Well, we're all kinds of annoyed with him now, aren't we?
For the most part, John Farrell's first season as the Red Sox' manager has been an extended honeymoon. Before he even managed a game for the Red Sox, he had the cachet of having been the respected pitching coach on their most recent championship team. And he got instant bonus points simply for not being Bobby Valentine.
That the Red Sox, winners of 69 games and masters of embarrassment and indifference a season ago, accelerated out of the gate with an 18-8 April and have managed to avoid pretty much every potential pothole along the way so far certainly aided the perception that he was the ideal fit.
Griping about the Red Sox manager is as much a tradition around here as sitting in traffic en route to the Cape, but Farrell, who spent two seasons managing the Blue Jays before taking the job he coveted, hasn't provided much fodder. Even when he's made a mistake -- such as starting knuckleballer Steven Wright against Houston with defensively challenged Ryan Lavarnway behind the plate -- he's been quick to salvage it. Remember, that ballgame was not lost.
Maybe you wish he'd play Mike Carp more and Mike Napoli a little less, but then you remember that loyalty to a struggling veteran was often rewarded during Terry Francona's eight-season, two-championship tenure.
Sometimes he leaves in starters too long, the Red Sox' baserunning is as haphazard as that of the Jays last year under Farrell's watch, and his bullpen decisions can occasionally seem curious right up until he inevitably explains them with detail, logic, and clarity during his postgame media session.
But some decisions can't be explained, and Tuesday night, Farrell made a doozy of a head-scratcher. You know the details, so I'll keep the rehash sparse. In the ninth inning of a 2-2 tie with the Giants, Marco Scutaro came to the plate with the bases loaded. Scutaro, as Red Sox fans recall from his time here, rarely wastes an at-bat. He's walked more times (37) than he's struck out (31) this season.
So who does Farrell bring in? Not Koji Uehara, who hadn't pitched since Saturday, had thrown 13 pitches over the last week, has whiffed 78 against seven unintentional walks in 56 innings this season, owns a WHIP of .67, and hasn't given up an earned run in 21 appearances back to June 30.
No, he didn't go with arguably the best relief pitcher in baseball because he has the designation of closer, and as Farrell explained later, "I'm holding back on Koji because if we push across a run, he's going to close the game out."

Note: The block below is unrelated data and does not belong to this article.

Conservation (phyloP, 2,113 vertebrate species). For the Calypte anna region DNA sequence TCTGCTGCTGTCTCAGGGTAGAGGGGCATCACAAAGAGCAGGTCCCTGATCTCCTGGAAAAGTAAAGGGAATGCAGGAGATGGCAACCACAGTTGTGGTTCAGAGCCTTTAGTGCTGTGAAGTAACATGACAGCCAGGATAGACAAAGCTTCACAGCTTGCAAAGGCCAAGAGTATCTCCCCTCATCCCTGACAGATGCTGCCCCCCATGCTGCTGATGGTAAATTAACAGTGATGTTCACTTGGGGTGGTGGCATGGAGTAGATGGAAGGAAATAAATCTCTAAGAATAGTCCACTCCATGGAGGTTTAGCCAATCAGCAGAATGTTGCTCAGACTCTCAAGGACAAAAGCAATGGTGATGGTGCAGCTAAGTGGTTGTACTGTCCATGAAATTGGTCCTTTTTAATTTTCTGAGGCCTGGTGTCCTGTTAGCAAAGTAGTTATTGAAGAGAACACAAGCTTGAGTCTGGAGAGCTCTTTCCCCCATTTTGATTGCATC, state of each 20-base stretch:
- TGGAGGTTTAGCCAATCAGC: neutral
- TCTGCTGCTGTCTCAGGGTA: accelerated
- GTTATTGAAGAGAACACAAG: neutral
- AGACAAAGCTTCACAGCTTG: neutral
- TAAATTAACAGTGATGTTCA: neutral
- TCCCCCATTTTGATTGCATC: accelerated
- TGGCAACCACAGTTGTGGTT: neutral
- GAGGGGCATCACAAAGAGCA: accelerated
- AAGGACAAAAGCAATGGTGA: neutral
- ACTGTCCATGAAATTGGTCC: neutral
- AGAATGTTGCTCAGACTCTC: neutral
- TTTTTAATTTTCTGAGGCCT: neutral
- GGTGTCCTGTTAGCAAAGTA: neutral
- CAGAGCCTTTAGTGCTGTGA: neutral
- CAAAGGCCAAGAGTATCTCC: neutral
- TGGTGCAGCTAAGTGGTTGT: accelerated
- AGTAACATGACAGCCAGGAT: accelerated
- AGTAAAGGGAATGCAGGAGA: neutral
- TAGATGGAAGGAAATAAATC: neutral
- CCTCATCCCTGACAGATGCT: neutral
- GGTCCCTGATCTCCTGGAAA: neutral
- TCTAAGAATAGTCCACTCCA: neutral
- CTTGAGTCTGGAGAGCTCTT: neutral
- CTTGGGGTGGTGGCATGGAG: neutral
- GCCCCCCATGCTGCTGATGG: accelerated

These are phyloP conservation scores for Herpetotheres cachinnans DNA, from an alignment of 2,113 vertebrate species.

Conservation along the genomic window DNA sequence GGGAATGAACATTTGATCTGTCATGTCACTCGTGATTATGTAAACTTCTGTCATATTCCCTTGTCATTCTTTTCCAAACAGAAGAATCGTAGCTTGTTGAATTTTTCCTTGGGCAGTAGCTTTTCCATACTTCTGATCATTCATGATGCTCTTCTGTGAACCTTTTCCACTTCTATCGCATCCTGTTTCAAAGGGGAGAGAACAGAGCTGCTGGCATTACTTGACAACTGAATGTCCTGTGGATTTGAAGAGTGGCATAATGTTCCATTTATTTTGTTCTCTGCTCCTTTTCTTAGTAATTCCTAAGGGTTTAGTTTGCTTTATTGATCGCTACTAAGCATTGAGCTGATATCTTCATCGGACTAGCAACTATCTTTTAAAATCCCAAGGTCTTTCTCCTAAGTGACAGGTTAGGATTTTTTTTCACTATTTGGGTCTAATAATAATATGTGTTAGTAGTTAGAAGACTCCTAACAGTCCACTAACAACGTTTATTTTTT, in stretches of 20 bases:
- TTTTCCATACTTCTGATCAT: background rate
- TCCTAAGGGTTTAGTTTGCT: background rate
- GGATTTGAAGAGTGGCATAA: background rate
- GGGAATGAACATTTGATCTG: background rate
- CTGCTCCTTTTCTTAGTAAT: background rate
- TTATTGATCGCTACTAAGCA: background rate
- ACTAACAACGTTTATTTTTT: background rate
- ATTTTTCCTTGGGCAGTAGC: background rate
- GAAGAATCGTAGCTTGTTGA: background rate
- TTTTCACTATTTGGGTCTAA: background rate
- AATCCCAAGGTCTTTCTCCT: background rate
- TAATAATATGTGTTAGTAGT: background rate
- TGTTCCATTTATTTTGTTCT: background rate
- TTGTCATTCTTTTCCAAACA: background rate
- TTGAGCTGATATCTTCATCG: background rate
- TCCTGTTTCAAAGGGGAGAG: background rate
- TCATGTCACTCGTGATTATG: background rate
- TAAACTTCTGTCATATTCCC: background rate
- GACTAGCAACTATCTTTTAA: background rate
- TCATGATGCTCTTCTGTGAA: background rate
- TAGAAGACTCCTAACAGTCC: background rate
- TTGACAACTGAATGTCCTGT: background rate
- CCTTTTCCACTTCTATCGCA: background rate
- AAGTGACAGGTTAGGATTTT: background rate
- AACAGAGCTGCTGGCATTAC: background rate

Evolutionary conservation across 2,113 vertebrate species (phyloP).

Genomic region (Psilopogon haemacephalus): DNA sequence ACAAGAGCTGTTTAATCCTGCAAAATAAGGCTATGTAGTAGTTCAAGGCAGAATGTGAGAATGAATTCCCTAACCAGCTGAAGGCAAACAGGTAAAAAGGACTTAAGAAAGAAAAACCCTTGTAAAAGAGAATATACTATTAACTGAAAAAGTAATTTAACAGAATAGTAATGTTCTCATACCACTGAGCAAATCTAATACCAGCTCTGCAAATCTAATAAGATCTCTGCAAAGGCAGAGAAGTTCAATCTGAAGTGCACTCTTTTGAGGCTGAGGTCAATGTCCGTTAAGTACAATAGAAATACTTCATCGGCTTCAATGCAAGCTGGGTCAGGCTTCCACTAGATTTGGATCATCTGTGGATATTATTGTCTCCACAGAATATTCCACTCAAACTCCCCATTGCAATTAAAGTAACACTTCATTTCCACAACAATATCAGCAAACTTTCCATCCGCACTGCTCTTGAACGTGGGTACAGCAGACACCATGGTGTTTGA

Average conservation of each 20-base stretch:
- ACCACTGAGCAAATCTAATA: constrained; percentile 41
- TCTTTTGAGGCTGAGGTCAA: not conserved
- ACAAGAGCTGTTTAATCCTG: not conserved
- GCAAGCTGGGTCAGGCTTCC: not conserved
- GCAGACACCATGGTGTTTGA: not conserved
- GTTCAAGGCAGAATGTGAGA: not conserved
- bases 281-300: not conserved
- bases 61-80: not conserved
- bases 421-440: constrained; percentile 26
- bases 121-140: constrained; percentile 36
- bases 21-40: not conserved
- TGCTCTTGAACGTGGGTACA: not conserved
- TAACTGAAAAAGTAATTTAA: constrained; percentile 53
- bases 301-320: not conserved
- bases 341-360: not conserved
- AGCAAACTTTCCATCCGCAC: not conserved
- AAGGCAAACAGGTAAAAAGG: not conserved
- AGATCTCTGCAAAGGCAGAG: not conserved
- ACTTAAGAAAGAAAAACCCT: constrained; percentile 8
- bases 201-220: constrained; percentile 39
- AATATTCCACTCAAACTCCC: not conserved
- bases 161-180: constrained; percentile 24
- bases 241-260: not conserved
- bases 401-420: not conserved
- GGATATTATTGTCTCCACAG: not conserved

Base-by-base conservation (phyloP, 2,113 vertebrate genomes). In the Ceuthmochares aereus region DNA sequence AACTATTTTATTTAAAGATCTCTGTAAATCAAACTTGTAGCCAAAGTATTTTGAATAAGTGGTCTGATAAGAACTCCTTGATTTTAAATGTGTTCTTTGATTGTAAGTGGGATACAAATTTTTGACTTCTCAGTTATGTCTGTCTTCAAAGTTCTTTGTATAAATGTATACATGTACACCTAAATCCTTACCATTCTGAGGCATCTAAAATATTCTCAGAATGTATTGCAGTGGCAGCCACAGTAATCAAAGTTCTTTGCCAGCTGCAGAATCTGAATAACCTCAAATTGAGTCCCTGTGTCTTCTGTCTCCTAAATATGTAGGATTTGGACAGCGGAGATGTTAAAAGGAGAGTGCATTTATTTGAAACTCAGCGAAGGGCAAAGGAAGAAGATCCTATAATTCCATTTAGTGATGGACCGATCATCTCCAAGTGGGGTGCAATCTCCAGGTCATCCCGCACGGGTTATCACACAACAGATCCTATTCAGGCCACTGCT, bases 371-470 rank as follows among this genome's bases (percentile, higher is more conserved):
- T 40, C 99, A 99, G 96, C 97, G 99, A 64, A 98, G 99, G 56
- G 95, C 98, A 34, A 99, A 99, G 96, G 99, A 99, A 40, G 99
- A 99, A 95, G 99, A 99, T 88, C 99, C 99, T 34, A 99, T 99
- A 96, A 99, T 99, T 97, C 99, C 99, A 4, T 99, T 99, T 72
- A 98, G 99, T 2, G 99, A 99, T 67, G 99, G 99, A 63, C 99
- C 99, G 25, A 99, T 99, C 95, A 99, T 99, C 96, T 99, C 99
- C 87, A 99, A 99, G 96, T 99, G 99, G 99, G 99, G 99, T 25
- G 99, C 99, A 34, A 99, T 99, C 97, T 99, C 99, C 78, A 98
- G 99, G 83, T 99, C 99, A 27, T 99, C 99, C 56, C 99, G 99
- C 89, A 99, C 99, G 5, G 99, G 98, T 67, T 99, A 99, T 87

The decision to hold off on using your best guy -- any team's best guy -- in a game-deciding situation is puzzling enough. But the decision to pass on Uehara to go with Brayan Villarreal, who hadn't pitched in the majors since April and had walked 35 in 43.2 innings between Triple A and the majors, was inexplicable. And it ended just the way you would have expected: with a four-pitch walkoff walk.
The matchup of Villarreal/Scutaro was such a disadvantageous one for the Red Sox that you'd swear it was a Grady Little concoction.
To top it all off, Farrell used Uehara with an 11-run lead in Wednesday's win. If there ever was a time to introduce Villarreal ... hey, you don't think Farrell was trolling us, do you?
In all seriousness, I think the guy is generally a very good manager. But just how good is yet to be determined, and weird decisions at this point in the schedule do raise your eyebrows a little. You can't help but wonder, because right now we simply don't know the answer: Will he do something like this in the playoffs?
But I know when it crystallized, and it wasn't a particular moment, but a month. During the Red Sox' October journey to their first World Championship in -- what was it, 86 years? I forget -- Francona outmaneuvered three of the most well-regarded if not the three most well-regarded managers in the game. First it was Mike Scioscia. Then Joe Torre. Tony La Russa was the last to be trumped by Tito that fall.
The Red Sox have 33 games remaining. They've won 75 so far. Should they tack another 18-20 onto that total and lock up a postseason berth, we'll have more evidence, more data, confirming what we're already pretty sure of despite that weird Brayan Villarreal thing: Farrell is the right man for this job.
But we won't know just how right until we see how he faces a similar postseason gauntlet to the one Francona dealt with nine years ago. How will he fare matching strategy with Detroit's Jim Leyland or Tampa Bay's Joe Maddon, the consensus best managers in the American League? (I like his chances against Texas's Ron Washington).
So much of what occurs in the short series of the postseason is dependent upon luck, bounces and timing. And talent is of course essential, for it can bail out even the most self-destructive of in-game managers. (See: Bob Brenly, 2001.)
Managers' lasting reputations and even their legacies can be built and damaged by twists and turns of a ballgame beyond their control.
Which is why it is imperative, as the stakes grow larger and the lights get brighter, to make the best decisions in every matter and moment within a manager's control.
Farrell has done a terrific job restoring the Red Sox this season. But the real shot at glory is still ahead. Here's hoping the lesson has been learned already: Don't think, Meat. Or at least don't over-think. The choice of Villarreal versus Uehara should not have been a choice at all. You probably know that now. The mystery is why you didn't then.
About Touching All The Bases
Irreverence and insight from Chad Finn, a Globe/Boston.com sports writer and media columnist. A winner of several national and regional writing awards, he is the founder and sole contributor to the TATB blog, which launched in December 2004. Yes, he realizes how lucky he is.